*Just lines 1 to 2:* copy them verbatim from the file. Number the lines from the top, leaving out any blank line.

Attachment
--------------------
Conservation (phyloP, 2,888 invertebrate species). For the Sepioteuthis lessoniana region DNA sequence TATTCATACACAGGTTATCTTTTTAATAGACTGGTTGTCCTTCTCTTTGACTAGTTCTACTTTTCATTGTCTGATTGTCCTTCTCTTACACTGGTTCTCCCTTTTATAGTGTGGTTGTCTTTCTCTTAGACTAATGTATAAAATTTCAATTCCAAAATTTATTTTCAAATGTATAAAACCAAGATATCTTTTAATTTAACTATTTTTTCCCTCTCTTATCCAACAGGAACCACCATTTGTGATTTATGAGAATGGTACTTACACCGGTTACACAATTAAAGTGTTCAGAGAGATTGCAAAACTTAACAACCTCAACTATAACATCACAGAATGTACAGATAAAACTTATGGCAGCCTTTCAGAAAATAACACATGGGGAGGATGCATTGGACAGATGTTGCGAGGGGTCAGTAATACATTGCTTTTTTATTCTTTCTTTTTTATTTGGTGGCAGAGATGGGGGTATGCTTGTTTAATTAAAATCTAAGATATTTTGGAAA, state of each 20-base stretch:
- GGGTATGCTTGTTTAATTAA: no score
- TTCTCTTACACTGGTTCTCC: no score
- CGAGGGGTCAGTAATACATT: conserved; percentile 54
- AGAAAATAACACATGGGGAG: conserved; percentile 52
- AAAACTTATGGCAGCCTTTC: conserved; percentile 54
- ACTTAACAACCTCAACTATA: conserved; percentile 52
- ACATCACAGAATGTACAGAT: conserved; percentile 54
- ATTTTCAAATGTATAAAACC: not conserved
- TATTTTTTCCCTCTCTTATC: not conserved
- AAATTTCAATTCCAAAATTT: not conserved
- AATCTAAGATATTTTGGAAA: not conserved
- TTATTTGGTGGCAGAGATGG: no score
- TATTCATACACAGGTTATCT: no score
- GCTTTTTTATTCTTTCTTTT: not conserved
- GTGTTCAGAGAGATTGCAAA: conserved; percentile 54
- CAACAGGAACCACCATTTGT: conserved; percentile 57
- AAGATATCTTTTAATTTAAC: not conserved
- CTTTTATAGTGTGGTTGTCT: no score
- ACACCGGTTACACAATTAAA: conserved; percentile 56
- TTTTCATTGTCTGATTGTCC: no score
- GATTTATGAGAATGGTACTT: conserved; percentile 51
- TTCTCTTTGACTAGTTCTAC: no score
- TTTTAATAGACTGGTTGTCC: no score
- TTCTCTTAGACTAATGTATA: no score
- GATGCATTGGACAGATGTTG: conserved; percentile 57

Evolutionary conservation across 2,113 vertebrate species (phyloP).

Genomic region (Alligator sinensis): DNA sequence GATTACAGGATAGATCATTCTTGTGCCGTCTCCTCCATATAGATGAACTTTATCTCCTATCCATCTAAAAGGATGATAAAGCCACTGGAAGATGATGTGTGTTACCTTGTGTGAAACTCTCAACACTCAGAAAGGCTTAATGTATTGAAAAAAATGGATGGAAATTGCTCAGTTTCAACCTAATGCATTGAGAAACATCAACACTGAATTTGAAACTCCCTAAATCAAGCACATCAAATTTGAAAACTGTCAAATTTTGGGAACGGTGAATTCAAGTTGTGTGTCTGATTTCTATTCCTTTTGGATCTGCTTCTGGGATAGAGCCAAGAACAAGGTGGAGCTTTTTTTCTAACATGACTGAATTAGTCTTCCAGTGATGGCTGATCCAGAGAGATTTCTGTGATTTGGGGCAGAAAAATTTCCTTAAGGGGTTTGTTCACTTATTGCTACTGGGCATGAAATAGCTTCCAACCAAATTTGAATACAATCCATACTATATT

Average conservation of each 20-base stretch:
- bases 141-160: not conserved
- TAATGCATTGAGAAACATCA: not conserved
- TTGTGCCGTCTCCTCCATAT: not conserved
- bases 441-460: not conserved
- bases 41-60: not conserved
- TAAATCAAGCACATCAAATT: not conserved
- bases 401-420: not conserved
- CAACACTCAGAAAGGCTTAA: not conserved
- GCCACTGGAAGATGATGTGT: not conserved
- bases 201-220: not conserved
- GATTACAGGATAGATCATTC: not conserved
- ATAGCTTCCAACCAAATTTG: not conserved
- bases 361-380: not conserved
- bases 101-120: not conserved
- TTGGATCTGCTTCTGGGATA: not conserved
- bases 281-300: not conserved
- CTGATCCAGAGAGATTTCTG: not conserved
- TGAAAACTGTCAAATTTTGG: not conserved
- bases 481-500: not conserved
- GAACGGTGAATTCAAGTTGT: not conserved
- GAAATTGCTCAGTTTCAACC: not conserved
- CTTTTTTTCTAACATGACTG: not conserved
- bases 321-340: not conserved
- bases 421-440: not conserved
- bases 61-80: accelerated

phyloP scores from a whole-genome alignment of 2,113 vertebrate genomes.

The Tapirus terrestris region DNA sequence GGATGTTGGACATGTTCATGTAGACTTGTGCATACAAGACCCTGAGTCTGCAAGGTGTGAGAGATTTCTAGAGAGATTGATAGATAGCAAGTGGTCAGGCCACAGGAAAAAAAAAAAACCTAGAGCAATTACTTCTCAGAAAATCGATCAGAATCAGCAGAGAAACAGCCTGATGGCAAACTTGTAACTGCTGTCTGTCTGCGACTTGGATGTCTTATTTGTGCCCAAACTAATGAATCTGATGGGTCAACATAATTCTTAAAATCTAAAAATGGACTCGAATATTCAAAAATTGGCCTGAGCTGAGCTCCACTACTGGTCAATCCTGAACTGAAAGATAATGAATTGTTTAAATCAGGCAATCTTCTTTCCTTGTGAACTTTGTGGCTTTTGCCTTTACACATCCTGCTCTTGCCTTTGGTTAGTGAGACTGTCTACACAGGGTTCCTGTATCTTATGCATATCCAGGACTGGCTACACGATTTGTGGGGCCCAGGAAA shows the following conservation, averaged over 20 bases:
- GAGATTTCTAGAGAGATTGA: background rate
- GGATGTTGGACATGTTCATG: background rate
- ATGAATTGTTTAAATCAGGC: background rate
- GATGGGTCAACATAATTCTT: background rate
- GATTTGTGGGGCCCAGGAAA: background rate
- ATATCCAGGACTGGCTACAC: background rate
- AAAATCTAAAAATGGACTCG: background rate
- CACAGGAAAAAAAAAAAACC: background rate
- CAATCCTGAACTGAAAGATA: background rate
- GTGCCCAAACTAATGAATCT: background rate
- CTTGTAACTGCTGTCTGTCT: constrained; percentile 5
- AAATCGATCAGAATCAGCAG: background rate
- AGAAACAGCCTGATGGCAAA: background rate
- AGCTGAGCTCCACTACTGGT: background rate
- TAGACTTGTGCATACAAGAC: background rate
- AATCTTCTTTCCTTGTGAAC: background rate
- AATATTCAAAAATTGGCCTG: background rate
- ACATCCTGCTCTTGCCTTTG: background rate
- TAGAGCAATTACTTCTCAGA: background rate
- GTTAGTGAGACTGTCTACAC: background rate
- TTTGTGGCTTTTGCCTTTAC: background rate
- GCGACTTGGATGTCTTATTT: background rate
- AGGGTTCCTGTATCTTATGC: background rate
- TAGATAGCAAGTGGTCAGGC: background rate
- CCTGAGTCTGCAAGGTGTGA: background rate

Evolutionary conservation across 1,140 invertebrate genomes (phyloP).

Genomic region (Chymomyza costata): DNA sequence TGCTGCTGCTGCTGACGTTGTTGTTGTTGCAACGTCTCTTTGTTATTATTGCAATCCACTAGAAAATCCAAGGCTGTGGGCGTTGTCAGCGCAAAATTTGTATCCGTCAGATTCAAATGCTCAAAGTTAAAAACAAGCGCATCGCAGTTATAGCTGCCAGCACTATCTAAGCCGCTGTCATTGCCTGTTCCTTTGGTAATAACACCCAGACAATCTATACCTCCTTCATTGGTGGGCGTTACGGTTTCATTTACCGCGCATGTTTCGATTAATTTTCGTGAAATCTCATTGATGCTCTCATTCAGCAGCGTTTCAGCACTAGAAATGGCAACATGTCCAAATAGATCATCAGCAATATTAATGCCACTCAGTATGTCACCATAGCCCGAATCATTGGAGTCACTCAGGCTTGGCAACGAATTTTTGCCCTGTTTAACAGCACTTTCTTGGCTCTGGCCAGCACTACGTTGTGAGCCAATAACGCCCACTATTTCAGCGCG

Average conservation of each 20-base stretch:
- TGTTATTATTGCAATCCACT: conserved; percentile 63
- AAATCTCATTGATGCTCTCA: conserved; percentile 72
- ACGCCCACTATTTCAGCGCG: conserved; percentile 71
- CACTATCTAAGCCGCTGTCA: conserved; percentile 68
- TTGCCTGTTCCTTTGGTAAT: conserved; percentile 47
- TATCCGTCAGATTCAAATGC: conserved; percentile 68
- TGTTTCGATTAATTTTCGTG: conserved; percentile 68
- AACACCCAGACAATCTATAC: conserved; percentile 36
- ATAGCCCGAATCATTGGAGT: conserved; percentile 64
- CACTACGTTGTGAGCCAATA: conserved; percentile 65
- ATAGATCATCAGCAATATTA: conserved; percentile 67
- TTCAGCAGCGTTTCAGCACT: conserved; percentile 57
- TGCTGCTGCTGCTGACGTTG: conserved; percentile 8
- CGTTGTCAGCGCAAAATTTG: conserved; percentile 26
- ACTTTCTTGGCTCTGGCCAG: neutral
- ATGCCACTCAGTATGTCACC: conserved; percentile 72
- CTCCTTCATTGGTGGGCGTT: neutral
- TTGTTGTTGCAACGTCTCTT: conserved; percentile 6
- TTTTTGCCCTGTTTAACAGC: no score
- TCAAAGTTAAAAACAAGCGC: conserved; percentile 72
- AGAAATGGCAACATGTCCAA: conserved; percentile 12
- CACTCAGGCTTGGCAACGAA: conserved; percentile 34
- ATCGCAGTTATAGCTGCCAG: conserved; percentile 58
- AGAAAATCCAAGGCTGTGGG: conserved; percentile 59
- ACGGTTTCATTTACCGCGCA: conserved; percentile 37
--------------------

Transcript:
Conservation (phyloP, 2,888 invertebrate species). For the Sepioteuthis lessoniana region DNA sequence TATTCATACACAGGTTATCTTTTTAATAGACTGGTTGTCCTTCTCTTTGACTAGTTCTACTTTTCATTGTCTGATTGTCCTTCTCTTACACTGGTTCTCCCTTTTATAGTGTGGTTGTCTTTCTCTTAGACTAATGTATAAAATTTCAATTCCAAAATTTATTTTCAAATGTATAAAACCAAGATATCTTTTAATTTAACTATTTTTTCCCTCTCTTATCCAACAGGAACCACCATTTGTGATTTATGAGAATGGTACTTACACCGGTTACACAATTAAAGTGTTCAGAGAGATTGCAAAACTTAACAACCTCAACTATAACATCACAGAATGTACAGATAAAACTTATGGCAGCCTTTCAGAAAATAACACATGGGGAGGATGCATTGGACAGATGTTGCGAGGGGTCAGTAATACATTGCTTTTTTATTCTTTCTTTTTTATTTGGTGGCAGAGATGGGGGTATGCTTGTTTAATTAAAATCTAAGATATTTTGGAAA, state of each 20-base stretch:
- GGGTATGCTTGTTTAATTAA: no score